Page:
Author: Matt Renwick

Matt Renwick is a 17-year public educator who began as a 5th and 6th grade teacher. After seven years of teaching, he served as a dean of students, assistant principal and athletic director before becoming an elementary principal in Wisconsin Rapids. Matt is now an elementary principal for the Mineral Point Unified School District (http://mineralpointschools.org/). Matt tweets @ReadByExample and writes for ASCD (www.ascd.org) and Lead Literacy (www.leadliteracy.com).

5 thoughts on “Are you going to take a quiz on that book?”

  1. I so pleased you didn’t ask too, Matt. In the rich literary environment you provide for your daughter one question may not have had a big impact. Taking a quiz after every book read is not going to encourage lifelong readers. It is only going to shut them down. I can almost hear the moans now.
    And “mash up”! Yes, I agree with you.
    Thanks for sharing your reflections.
    Trouble is these days, if it can be measured it will be measured; and the most important things are beyond measurement.

    Liked by 2 people

    1. Matt, thanks for your thoughtful post. I, too, spend a lot of time thinking about engagement and how to balance that with the accountability we have as teachers. Engagement is highly personal and what motivates one kid can be a turn-off for another. I find that I have the most success when I know my kids deeply and engage them in the decision-making process. I have never used Accelerated Learner but, as reading specialist, I have to have ways to check comprehension for the books they read. I often have them write a quick summary and their thoughts about it but that becomes burdensome as well. Recently I have lessened that requirement and added lots of choices of way to communicate this to me (various ipad apps, podcasts, etc). I am always open new ideas so any thoughts on this are appreciated. 🙂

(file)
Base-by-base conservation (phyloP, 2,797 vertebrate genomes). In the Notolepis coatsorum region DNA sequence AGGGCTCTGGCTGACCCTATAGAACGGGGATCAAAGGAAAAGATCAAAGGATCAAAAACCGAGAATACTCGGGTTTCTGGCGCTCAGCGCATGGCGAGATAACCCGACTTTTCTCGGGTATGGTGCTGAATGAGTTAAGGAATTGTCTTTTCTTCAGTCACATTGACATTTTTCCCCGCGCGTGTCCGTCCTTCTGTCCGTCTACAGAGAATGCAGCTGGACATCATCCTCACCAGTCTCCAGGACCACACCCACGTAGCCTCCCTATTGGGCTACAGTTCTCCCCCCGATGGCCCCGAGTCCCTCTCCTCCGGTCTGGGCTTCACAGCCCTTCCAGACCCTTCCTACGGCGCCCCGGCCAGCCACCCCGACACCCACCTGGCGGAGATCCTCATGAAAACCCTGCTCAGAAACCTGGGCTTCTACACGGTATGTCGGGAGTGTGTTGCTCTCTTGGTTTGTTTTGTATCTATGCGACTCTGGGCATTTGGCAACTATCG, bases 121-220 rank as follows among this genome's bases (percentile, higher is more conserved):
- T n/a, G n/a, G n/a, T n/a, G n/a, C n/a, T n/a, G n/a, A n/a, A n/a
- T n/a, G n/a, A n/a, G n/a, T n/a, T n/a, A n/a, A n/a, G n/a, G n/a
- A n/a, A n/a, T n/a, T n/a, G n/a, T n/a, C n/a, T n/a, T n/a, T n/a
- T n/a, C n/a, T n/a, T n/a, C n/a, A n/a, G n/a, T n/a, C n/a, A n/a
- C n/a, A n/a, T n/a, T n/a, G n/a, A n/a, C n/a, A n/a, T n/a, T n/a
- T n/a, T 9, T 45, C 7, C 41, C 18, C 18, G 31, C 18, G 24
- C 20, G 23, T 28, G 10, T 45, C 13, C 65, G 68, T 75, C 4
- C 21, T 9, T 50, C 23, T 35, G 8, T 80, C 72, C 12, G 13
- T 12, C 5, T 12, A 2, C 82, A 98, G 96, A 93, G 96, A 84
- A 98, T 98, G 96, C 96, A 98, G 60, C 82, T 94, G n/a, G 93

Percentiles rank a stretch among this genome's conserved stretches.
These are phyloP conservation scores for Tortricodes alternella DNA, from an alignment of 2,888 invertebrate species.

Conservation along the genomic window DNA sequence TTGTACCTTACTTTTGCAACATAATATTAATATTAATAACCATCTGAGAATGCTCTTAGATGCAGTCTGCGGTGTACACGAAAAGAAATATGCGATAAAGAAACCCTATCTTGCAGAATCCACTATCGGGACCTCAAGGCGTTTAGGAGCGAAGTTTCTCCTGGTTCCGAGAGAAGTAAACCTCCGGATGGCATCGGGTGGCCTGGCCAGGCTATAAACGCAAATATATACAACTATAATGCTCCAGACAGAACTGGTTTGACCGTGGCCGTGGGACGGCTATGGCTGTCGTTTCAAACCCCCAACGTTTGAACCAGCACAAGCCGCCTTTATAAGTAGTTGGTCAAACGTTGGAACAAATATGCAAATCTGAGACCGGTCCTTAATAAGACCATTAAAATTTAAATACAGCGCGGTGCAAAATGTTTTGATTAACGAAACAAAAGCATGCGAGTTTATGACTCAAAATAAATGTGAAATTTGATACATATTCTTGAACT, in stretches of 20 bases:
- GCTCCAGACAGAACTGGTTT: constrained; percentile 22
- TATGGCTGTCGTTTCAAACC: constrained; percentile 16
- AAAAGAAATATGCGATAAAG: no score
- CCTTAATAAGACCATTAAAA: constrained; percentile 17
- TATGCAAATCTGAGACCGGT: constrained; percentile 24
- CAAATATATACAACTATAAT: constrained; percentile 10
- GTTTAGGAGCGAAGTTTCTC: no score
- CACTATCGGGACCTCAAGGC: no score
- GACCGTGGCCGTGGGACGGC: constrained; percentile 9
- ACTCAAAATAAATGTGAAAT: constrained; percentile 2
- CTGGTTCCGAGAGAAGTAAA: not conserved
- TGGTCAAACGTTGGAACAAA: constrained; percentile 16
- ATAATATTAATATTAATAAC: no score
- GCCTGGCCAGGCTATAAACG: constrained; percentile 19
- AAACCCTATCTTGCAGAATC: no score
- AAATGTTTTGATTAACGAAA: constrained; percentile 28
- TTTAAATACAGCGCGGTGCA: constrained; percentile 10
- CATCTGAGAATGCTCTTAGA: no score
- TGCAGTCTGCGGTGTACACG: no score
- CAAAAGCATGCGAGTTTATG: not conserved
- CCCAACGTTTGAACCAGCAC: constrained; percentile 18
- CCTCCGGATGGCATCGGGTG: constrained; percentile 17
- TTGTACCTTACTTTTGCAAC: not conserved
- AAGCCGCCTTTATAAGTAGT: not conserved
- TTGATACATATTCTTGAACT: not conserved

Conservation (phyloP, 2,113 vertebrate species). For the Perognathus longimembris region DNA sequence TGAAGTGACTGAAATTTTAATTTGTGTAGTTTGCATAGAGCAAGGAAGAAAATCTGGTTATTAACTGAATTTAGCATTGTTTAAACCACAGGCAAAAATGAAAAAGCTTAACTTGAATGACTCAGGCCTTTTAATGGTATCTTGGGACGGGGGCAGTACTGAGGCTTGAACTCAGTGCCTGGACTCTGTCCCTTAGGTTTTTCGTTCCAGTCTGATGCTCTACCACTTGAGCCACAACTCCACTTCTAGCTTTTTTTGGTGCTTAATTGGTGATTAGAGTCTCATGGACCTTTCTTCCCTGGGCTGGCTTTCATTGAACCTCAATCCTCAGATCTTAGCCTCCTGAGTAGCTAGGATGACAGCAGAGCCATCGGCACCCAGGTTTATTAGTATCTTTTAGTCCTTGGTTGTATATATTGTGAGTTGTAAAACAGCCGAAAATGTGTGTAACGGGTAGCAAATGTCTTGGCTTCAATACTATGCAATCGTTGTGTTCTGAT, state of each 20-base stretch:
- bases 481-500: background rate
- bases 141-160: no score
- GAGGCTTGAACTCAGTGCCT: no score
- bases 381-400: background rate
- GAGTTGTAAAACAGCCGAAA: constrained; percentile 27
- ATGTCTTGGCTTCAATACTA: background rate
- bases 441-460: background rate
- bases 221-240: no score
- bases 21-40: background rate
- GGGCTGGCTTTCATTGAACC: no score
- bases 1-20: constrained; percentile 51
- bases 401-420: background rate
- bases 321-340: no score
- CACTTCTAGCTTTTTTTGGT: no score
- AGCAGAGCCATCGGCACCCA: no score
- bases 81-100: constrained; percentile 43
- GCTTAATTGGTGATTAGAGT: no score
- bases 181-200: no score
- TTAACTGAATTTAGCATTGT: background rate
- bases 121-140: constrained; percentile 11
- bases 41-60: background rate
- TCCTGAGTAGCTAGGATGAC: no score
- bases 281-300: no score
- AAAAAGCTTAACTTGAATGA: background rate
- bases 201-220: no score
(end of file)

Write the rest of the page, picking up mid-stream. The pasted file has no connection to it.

Liked by 1 person

      1. Hi Lorinda. Good to connect with you again.

        With the dearth of interim and summative assessments in our schools today, we are not lacking for accountability measures. For checking comprehension, I have found no better way to do this than conferring with the student. Two of my favorite books on this topic are Assessment in Perspective: Focusing on the Reader Behind the Numbers by C Landrigan and T Mulligan, and So What Do They Really Know? Assessment That Informs Teaching and Learning by C Tovani. Both are Stenhouse titles and are excellent for describing authentic assessment practices.

        That said, I am not against a student taking a quiz if it is for a quick comprehension check. Same for reading logs – I do the same thing with Goodreads. Where it gets tricky is when the technology, the tools and the incentives become the reason for reading, instead of reading for its own sake.

        Educreations is an excellent app for students to create book talks for their peers. iMovie is also fun for summarizing and recommending a title via a book trailer. Teachers don’t have time for students to do this for all of their books, so it forces students to select the very best titles to promote. Speaking and listening, persuasive writing, and using multimedia to convey knowledge are all addressed with these activities.

        Like